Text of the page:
Said’s idea of humanistic education resembles Singh’s humanistic oneness, rising above and beyond one’s own background, language, nationality by understanding the reality of others. Said explains that “it is more rewarding - and more difficult - to think concretely and sympathetically, contra punctually, about others than only about ‘us’. But this also means not trying to rule others, not trying to classify them or put them in hierarchies, above all, not constantly reiterating how ‘our’ culture or country is number one or not number one, for that matter.”
Singh and Said are reiterating the quest for knowledge and belief in intellectual truth, which Socrates initiated centuries ago. Intellectuals are often lonely individuals, writing often behind the bar (e.g., Gramsci) or in exile (Singh and Said lived and died in exile) but they were organic intellectuals and public intellectuals nonetheless.
The field of intellectual exercise is widening in modern times, e.g. there are market specialists, media experts, political and defense analysts. These are employed experts, helping to justify the view of their employers or governments. What Singh and Said are suggesting is a different kind of scholarship and individuals who maintain their relative independence and autonomy in their approach to the issue at hand. They are the public intellectuals who take risks going beyond their own background, language and nationality, (e.g., Noam Chomsky’s criticism of the US foreign policy). It is often easy to criticize other states than to criticize one’s own state, culture and religion and so on. And, therefore, humanism is about finding oneself in others and going beyond the safe shields of justification of nationality and patriotism.
Self-knowledge and democratic self-critic
Both Singh and Said believed not just in self-knowledge but also in self-critic. For Said a public intellectual is not necessarily an expert but an amateur who goes beyond his area of knowledge and explores ideas and takes a stand against the power based on the intellectual truth, with the consistency of ideas and without rigidity. It is interesting that Said’s democratic criticisms and Singh’s perfect knowledge resembles Buddha’s concept of the self-shadow-ego test (the so-called delusion of the Mara demon) as a kind of ego and ignorance that can be used to make oneself aware of one’s own consciousness. Perhaps, Buddha was the first social science researcher to test his ideas through the shadow testing method. With the shadow-self, Buddha challenged the very idea of ‘Brahma’ as a supreme or true truth, which was otherwise the prevailing norm of the time. ‘Self’ is real and ‘Bhahma’ is an illusion said Buddha, rejecting interpretations not supported by facts, which brings us to concepts in modern physics and philosophy.
Agnosticism, inquisitive mind and quest for knowledge
Singh used his inquisitive mind, with an agnostic approach, emphasizing knowledge, skill and empathetic attitude for proper education. While writing on humanism, Singh explains his method how he reached to the conclusion about the miseries and cure of human problems; “though I am in no way a scientist, even the very title of knowledge in science which I could gather from my school studies soon made me realize that even it, as it is or it ever will be, does not solve the problem of humanity… it was never taught in any of my Science classes as to how Matter came to be.” This is still an unanswered question both by science and social science.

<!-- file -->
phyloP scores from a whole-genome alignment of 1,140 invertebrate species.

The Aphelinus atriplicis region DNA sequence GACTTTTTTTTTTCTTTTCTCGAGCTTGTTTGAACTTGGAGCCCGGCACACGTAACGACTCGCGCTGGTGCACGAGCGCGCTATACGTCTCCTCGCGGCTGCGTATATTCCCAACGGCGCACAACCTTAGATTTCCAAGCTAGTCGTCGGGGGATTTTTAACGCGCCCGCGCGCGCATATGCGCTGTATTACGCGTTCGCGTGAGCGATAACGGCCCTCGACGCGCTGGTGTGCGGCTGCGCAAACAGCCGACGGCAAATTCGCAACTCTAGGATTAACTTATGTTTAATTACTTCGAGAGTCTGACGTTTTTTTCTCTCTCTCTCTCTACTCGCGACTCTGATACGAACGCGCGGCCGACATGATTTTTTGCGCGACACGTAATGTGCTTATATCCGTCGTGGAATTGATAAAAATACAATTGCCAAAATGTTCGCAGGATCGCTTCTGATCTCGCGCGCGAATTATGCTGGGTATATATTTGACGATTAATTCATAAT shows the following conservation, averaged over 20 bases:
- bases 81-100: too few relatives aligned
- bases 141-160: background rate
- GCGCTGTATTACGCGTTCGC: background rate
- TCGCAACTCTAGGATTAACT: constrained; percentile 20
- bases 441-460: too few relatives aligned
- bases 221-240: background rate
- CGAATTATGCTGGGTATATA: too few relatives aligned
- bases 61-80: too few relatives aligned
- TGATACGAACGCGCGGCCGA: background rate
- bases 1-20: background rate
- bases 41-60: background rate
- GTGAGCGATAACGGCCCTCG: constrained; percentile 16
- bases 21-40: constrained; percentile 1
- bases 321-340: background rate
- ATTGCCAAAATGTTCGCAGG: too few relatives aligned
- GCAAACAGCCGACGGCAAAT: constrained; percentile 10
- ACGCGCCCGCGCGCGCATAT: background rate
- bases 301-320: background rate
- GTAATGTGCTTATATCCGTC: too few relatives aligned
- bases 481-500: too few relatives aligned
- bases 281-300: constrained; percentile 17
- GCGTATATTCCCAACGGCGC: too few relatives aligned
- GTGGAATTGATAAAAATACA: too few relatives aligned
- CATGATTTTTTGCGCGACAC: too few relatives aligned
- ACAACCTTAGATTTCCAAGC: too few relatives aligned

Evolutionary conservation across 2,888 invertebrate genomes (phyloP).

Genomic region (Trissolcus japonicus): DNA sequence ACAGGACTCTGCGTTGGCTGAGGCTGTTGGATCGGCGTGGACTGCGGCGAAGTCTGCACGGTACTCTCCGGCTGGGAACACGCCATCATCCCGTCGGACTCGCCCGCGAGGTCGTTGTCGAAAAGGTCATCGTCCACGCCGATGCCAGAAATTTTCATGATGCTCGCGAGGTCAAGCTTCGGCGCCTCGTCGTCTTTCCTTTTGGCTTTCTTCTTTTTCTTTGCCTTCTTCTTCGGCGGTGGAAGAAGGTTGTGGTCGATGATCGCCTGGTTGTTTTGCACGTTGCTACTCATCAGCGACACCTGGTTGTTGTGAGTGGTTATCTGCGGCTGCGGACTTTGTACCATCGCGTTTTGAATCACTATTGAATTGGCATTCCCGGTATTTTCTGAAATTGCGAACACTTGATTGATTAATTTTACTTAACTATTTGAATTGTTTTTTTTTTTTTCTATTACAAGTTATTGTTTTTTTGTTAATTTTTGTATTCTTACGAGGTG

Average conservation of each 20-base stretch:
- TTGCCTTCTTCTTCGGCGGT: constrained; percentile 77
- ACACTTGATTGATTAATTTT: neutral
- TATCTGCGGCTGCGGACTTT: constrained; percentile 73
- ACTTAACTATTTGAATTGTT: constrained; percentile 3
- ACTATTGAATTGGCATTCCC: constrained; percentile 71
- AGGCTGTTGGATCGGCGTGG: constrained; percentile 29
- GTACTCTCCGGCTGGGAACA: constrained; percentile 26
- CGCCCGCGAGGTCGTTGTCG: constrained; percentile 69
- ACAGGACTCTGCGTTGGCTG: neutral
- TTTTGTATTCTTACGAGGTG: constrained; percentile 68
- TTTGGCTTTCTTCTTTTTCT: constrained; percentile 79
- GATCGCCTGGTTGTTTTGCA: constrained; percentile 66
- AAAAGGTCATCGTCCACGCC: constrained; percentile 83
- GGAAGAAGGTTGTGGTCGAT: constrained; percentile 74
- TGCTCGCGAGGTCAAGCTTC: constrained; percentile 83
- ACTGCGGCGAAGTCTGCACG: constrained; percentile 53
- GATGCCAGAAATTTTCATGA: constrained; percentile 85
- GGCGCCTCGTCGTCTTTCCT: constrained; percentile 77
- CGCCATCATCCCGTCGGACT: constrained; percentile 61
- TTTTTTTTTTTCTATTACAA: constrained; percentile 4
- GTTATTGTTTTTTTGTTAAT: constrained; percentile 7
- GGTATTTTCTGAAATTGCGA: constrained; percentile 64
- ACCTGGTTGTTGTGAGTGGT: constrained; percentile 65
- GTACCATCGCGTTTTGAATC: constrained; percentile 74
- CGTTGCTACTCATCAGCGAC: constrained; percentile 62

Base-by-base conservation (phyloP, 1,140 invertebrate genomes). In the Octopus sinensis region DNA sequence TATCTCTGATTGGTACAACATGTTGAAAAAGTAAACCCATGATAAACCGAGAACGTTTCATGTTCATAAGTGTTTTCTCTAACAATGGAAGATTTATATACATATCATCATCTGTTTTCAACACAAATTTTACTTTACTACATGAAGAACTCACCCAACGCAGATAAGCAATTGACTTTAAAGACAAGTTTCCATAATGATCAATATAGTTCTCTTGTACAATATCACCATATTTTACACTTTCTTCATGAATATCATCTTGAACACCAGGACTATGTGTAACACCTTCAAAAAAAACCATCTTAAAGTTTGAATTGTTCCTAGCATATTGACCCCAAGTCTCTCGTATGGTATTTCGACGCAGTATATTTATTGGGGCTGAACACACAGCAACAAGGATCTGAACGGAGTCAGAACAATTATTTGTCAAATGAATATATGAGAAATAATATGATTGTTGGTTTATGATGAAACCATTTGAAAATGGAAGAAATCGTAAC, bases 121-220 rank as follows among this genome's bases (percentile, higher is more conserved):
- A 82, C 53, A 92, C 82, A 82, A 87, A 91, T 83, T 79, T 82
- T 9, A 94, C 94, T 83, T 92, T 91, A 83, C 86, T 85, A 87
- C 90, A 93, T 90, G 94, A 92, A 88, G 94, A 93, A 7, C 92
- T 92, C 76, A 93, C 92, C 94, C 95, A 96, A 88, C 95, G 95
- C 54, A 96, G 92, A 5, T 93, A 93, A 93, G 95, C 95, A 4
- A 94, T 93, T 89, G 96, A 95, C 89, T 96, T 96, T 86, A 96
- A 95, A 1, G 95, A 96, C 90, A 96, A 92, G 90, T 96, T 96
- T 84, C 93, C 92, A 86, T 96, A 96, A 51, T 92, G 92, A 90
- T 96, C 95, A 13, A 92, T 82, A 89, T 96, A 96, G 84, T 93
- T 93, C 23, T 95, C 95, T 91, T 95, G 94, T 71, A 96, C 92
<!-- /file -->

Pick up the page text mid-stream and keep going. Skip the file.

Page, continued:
Singh believed that self-knowledge is unattainable without an equal degree of self-criticism, or the awareness that comes from studying and experiencing other peoples, traditions, and ideas. Said was secular and became agnostic in his later life while he was also known as a ‘celebrity of the atheist list’. For Said being secular was about logical argumentation with facts instead of belief in the commandments. The same epistemological mutation to all issues with consistency and without rigidity is the kind of attitude used by the two scholars. For Singh being scientific and humanistic is not contradictory to spirituality. Singh seems, in the end, to have come to the same conclusion as Nepal’s well-known poet Laxmi Prasad Devkota who describes his final state of mind in his last poem ‘disappearing as zero into zero’.
The modern education is focused more on socio-economic development with a utilitarian mind. A looming question of our time is; how can we develop an educational system and curriculum which can help students to reach the state of mind which helps them to see oneself in others?
A personal note on Jaya Prithivi
Jaya Prithivi Bahadur Singh was born on August 21st, 1877 as a prince of the small ancient kingdom of Bajhang, located in the north-western district of modern Nepal. When Singh was eight years old he was brought to Kathmandu for education. He did his school education in Kathmandu and completed his Bachelor degree in Law in 1905 from Calcutta University. Singh believed in self-education and extended his knowledge with self-study of sociology, political science, law, religion, philosophy, and literature.
Jaya Prithivi was married in 1884 with Khageshwori Devi, the daughter of the longest-serving Rana prime minister Chandra Sumsher JB Rena. Jaya Prithivi had served as political advisor to an earlier Rana prime minister’s advisory board. He accompanied prime minister Chandra Sumsher on his trip to England where the British Emperor Edward VII gave the honorary title of Colonel to Jaya Prithivi. However, Jai Prithivi and prime minister Chandra Shumsher did not get along when it came to the reformist movements in Nepal.
Singh was a linguist and journalist, and wrote textbooks for the school subject Nepali and also wrote the first Nepali grammar book. Singh also established and financed a number of high schools in the far western part of Nepal and in Kathmandu at a time when the Rena regime was controlling the education. Shree Satyawadi high school established by Jaya Prithivi in Bajhang still exists.
Jaya Prithivi went into self-exile in India possibly being threatened by the Ranas. When Singh died in Bangalore, India on October 15, 1940, the Hindu Daily published editorials with the title “The passing of second Gautama Buddha.”